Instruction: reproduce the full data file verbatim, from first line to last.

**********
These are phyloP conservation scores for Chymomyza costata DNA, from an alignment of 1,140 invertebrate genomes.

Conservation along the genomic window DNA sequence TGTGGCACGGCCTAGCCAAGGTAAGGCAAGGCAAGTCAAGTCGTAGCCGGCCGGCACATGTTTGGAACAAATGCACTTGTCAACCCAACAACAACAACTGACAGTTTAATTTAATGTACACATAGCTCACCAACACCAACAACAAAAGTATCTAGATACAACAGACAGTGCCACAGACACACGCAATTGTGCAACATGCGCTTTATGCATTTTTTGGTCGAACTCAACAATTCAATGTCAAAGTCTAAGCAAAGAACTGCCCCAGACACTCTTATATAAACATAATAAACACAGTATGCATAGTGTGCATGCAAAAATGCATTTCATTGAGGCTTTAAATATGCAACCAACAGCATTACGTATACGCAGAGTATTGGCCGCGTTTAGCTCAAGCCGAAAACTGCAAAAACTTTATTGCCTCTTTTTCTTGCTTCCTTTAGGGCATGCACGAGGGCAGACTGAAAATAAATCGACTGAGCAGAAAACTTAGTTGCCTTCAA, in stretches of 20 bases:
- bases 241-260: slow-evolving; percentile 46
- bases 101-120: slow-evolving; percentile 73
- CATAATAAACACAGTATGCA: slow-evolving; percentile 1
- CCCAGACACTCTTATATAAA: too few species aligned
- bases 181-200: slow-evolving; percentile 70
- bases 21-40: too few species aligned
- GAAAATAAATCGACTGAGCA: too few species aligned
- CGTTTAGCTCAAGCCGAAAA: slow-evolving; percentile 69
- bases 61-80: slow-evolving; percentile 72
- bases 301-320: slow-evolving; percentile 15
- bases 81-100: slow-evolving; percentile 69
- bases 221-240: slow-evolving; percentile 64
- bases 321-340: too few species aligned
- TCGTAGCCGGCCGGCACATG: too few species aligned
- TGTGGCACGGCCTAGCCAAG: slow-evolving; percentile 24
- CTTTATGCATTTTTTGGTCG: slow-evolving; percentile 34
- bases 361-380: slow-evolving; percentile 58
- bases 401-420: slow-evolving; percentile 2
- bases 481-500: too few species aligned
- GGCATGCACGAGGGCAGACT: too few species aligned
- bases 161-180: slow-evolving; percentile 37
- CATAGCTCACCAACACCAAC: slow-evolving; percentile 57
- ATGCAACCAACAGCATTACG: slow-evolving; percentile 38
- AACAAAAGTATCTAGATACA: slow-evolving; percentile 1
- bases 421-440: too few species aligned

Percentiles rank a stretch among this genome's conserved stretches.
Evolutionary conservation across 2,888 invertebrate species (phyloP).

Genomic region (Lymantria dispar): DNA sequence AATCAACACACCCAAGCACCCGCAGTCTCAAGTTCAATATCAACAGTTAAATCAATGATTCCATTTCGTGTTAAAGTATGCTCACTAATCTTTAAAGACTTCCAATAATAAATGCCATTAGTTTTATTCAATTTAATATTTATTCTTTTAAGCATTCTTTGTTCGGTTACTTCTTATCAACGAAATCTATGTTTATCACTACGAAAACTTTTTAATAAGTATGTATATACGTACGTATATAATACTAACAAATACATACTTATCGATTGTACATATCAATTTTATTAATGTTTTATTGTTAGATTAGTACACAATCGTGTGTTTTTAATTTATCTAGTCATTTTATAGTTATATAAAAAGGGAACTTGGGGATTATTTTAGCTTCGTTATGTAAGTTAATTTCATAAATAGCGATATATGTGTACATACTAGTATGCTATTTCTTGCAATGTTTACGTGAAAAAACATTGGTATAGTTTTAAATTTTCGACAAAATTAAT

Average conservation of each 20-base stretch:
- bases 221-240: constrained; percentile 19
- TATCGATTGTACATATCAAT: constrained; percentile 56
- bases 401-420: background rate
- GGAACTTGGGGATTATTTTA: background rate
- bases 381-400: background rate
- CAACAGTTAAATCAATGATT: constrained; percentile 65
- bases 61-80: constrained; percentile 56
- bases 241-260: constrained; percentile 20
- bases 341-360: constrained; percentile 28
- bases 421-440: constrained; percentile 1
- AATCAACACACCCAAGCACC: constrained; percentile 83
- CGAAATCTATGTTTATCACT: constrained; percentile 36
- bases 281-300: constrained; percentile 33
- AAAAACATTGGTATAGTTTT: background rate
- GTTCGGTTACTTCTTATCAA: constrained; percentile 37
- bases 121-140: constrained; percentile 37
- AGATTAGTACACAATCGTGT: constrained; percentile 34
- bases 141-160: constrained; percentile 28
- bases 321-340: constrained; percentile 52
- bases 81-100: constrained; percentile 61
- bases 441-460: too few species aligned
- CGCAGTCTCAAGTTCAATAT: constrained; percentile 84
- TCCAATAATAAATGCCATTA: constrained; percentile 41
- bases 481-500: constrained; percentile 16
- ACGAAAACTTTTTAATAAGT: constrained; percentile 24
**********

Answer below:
These are phyloP conservation scores for Chymomyza costata DNA, from an alignment of 1,140 invertebrate genomes.

Conservation along the genomic window DNA sequence TGTGGCACGGCCTAGCCAAGGTAAGGCAAGGCAAGTCAAGTCGTAGCCGGCCGGCACATGTTTGGAACAAATGCACTTGTCAACCCAACAACAACAACTGACAGTTTAATTTAATGTACACATAGCTCACCAACACCAACAACAAAAGTATCTAGATACAACAGACAGTGCCACAGACACACGCAATTGTGCAACATGCGCTTTATGCATTTTTTGGTCGAACTCAACAATTCAATGTCAAAGTCTAAGCAAAGAACTGCCCCAGACACTCTTATATAAACATAATAAACACAGTATGCATAGTGTGCATGCAAAAATGCATTTCATTGAGGCTTTAAATATGCAACCAACAGCATTACGTATACGCAGAGTATTGGCCGCGTTTAGCTCAAGCCGAAAACTGCAAAAACTTTATTGCCTCTTTTTCTTGCTTCCTTTAGGGCATGCACGAGGGCAGACTGAAAATAAATCGACTGAGCAGAAAACTTAGTTGCCTTCAA, in stretches of 20 bases:
- bases 241-260: slow-evolving; percentile 46
- bases 101-120: slow-evolving; percentile 73
- CATAATAAACACAGTATGCA: slow-evolving; percentile 1
- CCCAGACACTCTTATATAAA: too few species aligned
- bases 181-200: slow-evolving; percentile 70
- bases 21-40: too few species aligned
- GAAAATAAATCGACTGAGCA: too few species aligned
- CGTTTAGCTCAAGCCGAAAA: slow-evolving; percentile 69
- bases 61-80: slow-evolving; percentile 72
- bases 301-320: slow-evolving; percentile 15
- bases 81-100: slow-evolving; percentile 69
- bases 221-240: slow-evolving; percentile 64
- bases 321-340: too few species aligned
- TCGTAGCCGGCCGGCACATG: too few species aligned
- TGTGGCACGGCCTAGCCAAG: slow-evolving; percentile 24
- CTTTATGCATTTTTTGGTCG: slow-evolving; percentile 34
- bases 361-380: slow-evolving; percentile 58
- bases 401-420: slow-evolving; percentile 2
- bases 481-500: too few species aligned
- GGCATGCACGAGGGCAGACT: too few species aligned
- bases 161-180: slow-evolving; percentile 37
- CATAGCTCACCAACACCAAC: slow-evolving; percentile 57
- ATGCAACCAACAGCATTACG: slow-evolving; percentile 38
- AACAAAAGTATCTAGATACA: slow-evolving; percentile 1
- bases 421-440: too few species aligned

Percentiles rank a stretch among this genome's conserved stretches.
Evolutionary conservation across 2,888 invertebrate species (phyloP).

Genomic region (Lymantria dispar): DNA sequence AATCAACACACCCAAGCACCCGCAGTCTCAAGTTCAATATCAACAGTTAAATCAATGATTCCATTTCGTGTTAAAGTATGCTCACTAATCTTTAAAGACTTCCAATAATAAATGCCATTAGTTTTATTCAATTTAATATTTATTCTTTTAAGCATTCTTTGTTCGGTTACTTCTTATCAACGAAATCTATGTTTATCACTACGAAAACTTTTTAATAAGTATGTATATACGTACGTATATAATACTAACAAATACATACTTATCGATTGTACATATCAATTTTATTAATGTTTTATTGTTAGATTAGTACACAATCGTGTGTTTTTAATTTATCTAGTCATTTTATAGTTATATAAAAAGGGAACTTGGGGATTATTTTAGCTTCGTTATGTAAGTTAATTTCATAAATAGCGATATATGTGTACATACTAGTATGCTATTTCTTGCAATGTTTACGTGAAAAAACATTGGTATAGTTTTAAATTTTCGACAAAATTAAT

Average conservation of each 20-base stretch:
- bases 221-240: constrained; percentile 19
- TATCGATTGTACATATCAAT: constrained; percentile 56
- bases 401-420: background rate
- GGAACTTGGGGATTATTTTA: background rate
- bases 381-400: background rate
- CAACAGTTAAATCAATGATT: constrained; percentile 65
- bases 61-80: constrained; percentile 56
- bases 241-260: constrained; percentile 20
- bases 341-360: constrained; percentile 28
- bases 421-440: constrained; percentile 1
- AATCAACACACCCAAGCACC: constrained; percentile 83
- CGAAATCTATGTTTATCACT: constrained; percentile 36
- bases 281-300: constrained; percentile 33
- AAAAACATTGGTATAGTTTT: background rate
- GTTCGGTTACTTCTTATCAA: constrained; percentile 37
- bases 121-140: constrained; percentile 37
- AGATTAGTACACAATCGTGT: constrained; percentile 34
- bases 141-160: constrained; percentile 28
- bases 321-340: constrained; percentile 52
- bases 81-100: constrained; percentile 61
- bases 441-460: too few species aligned
- CGCAGTCTCAAGTTCAATAT: constrained; percentile 84
- TCCAATAATAAATGCCATTA: constrained; percentile 41
- bases 481-500: constrained; percentile 16
- ACGAAAACTTTTTAATAAGT: constrained; percentile 24